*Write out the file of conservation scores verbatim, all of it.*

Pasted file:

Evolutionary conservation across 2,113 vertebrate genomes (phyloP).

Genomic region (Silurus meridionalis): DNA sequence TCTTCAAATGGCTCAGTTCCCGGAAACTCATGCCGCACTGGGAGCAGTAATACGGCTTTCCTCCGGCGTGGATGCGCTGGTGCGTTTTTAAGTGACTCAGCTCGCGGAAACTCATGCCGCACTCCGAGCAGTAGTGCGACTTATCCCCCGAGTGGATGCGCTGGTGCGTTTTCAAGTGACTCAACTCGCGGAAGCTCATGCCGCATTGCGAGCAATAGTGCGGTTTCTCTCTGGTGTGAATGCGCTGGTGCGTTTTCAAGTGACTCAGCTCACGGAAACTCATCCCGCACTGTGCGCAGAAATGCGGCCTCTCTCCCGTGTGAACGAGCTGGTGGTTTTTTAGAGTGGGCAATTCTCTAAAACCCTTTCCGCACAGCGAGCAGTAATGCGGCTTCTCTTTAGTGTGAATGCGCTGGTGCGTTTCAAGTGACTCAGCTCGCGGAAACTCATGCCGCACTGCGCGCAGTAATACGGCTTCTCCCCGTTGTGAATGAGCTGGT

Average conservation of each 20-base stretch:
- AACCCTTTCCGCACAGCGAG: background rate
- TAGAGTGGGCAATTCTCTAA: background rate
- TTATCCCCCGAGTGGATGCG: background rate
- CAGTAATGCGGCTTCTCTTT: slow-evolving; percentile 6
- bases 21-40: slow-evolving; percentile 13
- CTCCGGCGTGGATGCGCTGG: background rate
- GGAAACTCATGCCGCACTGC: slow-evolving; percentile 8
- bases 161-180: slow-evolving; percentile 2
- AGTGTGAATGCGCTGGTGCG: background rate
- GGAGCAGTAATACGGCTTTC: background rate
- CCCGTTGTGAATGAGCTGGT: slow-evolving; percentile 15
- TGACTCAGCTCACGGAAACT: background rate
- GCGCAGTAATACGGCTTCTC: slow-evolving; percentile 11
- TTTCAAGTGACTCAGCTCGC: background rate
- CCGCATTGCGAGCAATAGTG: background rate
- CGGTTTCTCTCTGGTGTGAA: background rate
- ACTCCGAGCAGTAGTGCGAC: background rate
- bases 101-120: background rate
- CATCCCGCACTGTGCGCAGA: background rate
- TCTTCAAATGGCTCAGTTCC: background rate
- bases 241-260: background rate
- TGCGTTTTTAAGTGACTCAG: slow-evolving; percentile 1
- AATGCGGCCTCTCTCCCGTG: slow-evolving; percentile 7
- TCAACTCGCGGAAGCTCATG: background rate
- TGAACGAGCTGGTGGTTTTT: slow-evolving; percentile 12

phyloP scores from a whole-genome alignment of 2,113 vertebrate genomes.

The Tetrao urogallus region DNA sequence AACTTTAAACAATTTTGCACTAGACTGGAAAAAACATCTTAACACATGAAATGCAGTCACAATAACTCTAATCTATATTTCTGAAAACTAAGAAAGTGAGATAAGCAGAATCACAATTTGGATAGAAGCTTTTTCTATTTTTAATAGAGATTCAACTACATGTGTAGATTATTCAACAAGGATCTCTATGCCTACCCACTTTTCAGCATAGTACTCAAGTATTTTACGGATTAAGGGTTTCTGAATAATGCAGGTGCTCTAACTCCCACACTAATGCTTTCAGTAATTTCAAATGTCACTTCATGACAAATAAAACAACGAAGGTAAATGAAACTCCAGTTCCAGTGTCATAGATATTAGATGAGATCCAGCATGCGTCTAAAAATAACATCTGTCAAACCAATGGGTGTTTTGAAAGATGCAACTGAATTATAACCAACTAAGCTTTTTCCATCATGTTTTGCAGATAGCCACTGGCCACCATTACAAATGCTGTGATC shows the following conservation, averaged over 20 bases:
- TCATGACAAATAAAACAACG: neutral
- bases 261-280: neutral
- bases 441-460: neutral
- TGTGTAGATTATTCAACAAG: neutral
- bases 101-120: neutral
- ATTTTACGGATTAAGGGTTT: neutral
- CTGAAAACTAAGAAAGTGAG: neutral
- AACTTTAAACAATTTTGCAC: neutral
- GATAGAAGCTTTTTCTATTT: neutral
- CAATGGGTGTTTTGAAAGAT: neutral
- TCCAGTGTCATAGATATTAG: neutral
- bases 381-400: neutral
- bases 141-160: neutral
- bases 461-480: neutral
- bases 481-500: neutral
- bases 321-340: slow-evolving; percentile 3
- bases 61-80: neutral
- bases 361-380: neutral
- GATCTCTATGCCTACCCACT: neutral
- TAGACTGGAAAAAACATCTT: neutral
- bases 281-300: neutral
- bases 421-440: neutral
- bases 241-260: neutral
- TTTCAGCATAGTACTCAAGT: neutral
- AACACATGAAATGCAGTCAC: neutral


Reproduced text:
Evolutionary conservation across 2,113 vertebrate genomes (phyloP).

Genomic region (Silurus meridionalis): DNA sequence TCTTCAAATGGCTCAGTTCCCGGAAACTCATGCCGCACTGGGAGCAGTAATACGGCTTTCCTCCGGCGTGGATGCGCTGGTGCGTTTTTAAGTGACTCAGCTCGCGGAAACTCATGCCGCACTCCGAGCAGTAGTGCGACTTATCCCCCGAGTGGATGCGCTGGTGCGTTTTCAAGTGACTCAACTCGCGGAAGCTCATGCCGCATTGCGAGCAATAGTGCGGTTTCTCTCTGGTGTGAATGCGCTGGTGCGTTTTCAAGTGACTCAGCTCACGGAAACTCATCCCGCACTGTGCGCAGAAATGCGGCCTCTCTCCCGTGTGAACGAGCTGGTGGTTTTTTAGAGTGGGCAATTCTCTAAAACCCTTTCCGCACAGCGAGCAGTAATGCGGCTTCTCTTTAGTGTGAATGCGCTGGTGCGTTTCAAGTGACTCAGCTCGCGGAAACTCATGCCGCACTGCGCGCAGTAATACGGCTTCTCCCCGTTGTGAATGAGCTGGT

Average conservation of each 20-base stretch:
- AACCCTTTCCGCACAGCGAG: background rate
- TAGAGTGGGCAATTCTCTAA: background rate
- TTATCCCCCGAGTGGATGCG: background rate
- CAGTAATGCGGCTTCTCTTT: slow-evolving; percentile 6
- bases 21-40: slow-evolving; percentile 13
- CTCCGGCGTGGATGCGCTGG: background rate
- GGAAACTCATGCCGCACTGC: slow-evolving; percentile 8
- bases 161-180: slow-evolving; percentile 2
- AGTGTGAATGCGCTGGTGCG: background rate
- GGAGCAGTAATACGGCTTTC: background rate
- CCCGTTGTGAATGAGCTGGT: slow-evolving; percentile 15
- TGACTCAGCTCACGGAAACT: background rate
- GCGCAGTAATACGGCTTCTC: slow-evolving; percentile 11
- TTTCAAGTGACTCAGCTCGC: background rate
- CCGCATTGCGAGCAATAGTG: background rate
- CGGTTTCTCTCTGGTGTGAA: background rate
- ACTCCGAGCAGTAGTGCGAC: background rate
- bases 101-120: background rate
- CATCCCGCACTGTGCGCAGA: background rate
- TCTTCAAATGGCTCAGTTCC: background rate
- bases 241-260: background rate
- TGCGTTTTTAAGTGACTCAG: slow-evolving; percentile 1
- AATGCGGCCTCTCTCCCGTG: slow-evolving; percentile 7
- TCAACTCGCGGAAGCTCATG: background rate
- TGAACGAGCTGGTGGTTTTT: slow-evolving; percentile 12

phyloP scores from a whole-genome alignment of 2,113 vertebrate genomes.

The Tetrao urogallus region DNA sequence AACTTTAAACAATTTTGCACTAGACTGGAAAAAACATCTTAACACATGAAATGCAGTCACAATAACTCTAATCTATATTTCTGAAAACTAAGAAAGTGAGATAAGCAGAATCACAATTTGGATAGAAGCTTTTTCTATTTTTAATAGAGATTCAACTACATGTGTAGATTATTCAACAAGGATCTCTATGCCTACCCACTTTTCAGCATAGTACTCAAGTATTTTACGGATTAAGGGTTTCTGAATAATGCAGGTGCTCTAACTCCCACACTAATGCTTTCAGTAATTTCAAATGTCACTTCATGACAAATAAAACAACGAAGGTAAATGAAACTCCAGTTCCAGTGTCATAGATATTAGATGAGATCCAGCATGCGTCTAAAAATAACATCTGTCAAACCAATGGGTGTTTTGAAAGATGCAACTGAATTATAACCAACTAAGCTTTTTCCATCATGTTTTGCAGATAGCCACTGGCCACCATTACAAATGCTGTGATC shows the following conservation, averaged over 20 bases:
- TCATGACAAATAAAACAACG: neutral
- bases 261-280: neutral
- bases 441-460: neutral
- TGTGTAGATTATTCAACAAG: neutral
- bases 101-120: neutral
- ATTTTACGGATTAAGGGTTT: neutral
- CTGAAAACTAAGAAAGTGAG: neutral
- AACTTTAAACAATTTTGCAC: neutral
- GATAGAAGCTTTTTCTATTT: neutral
- CAATGGGTGTTTTGAAAGAT: neutral
- TCCAGTGTCATAGATATTAG: neutral
- bases 381-400: neutral
- bases 141-160: neutral
- bases 461-480: neutral
- bases 481-500: neutral
- bases 321-340: slow-evolving; percentile 3
- bases 61-80: neutral
- bases 361-380: neutral
- GATCTCTATGCCTACCCACT: neutral
- TAGACTGGAAAAAACATCTT: neutral
- bases 281-300: neutral
- bases 421-440: neutral
- bases 241-260: neutral
- TTTCAGCATAGTACTCAAGT: neutral
- AACACATGAAATGCAGTCAC: neutral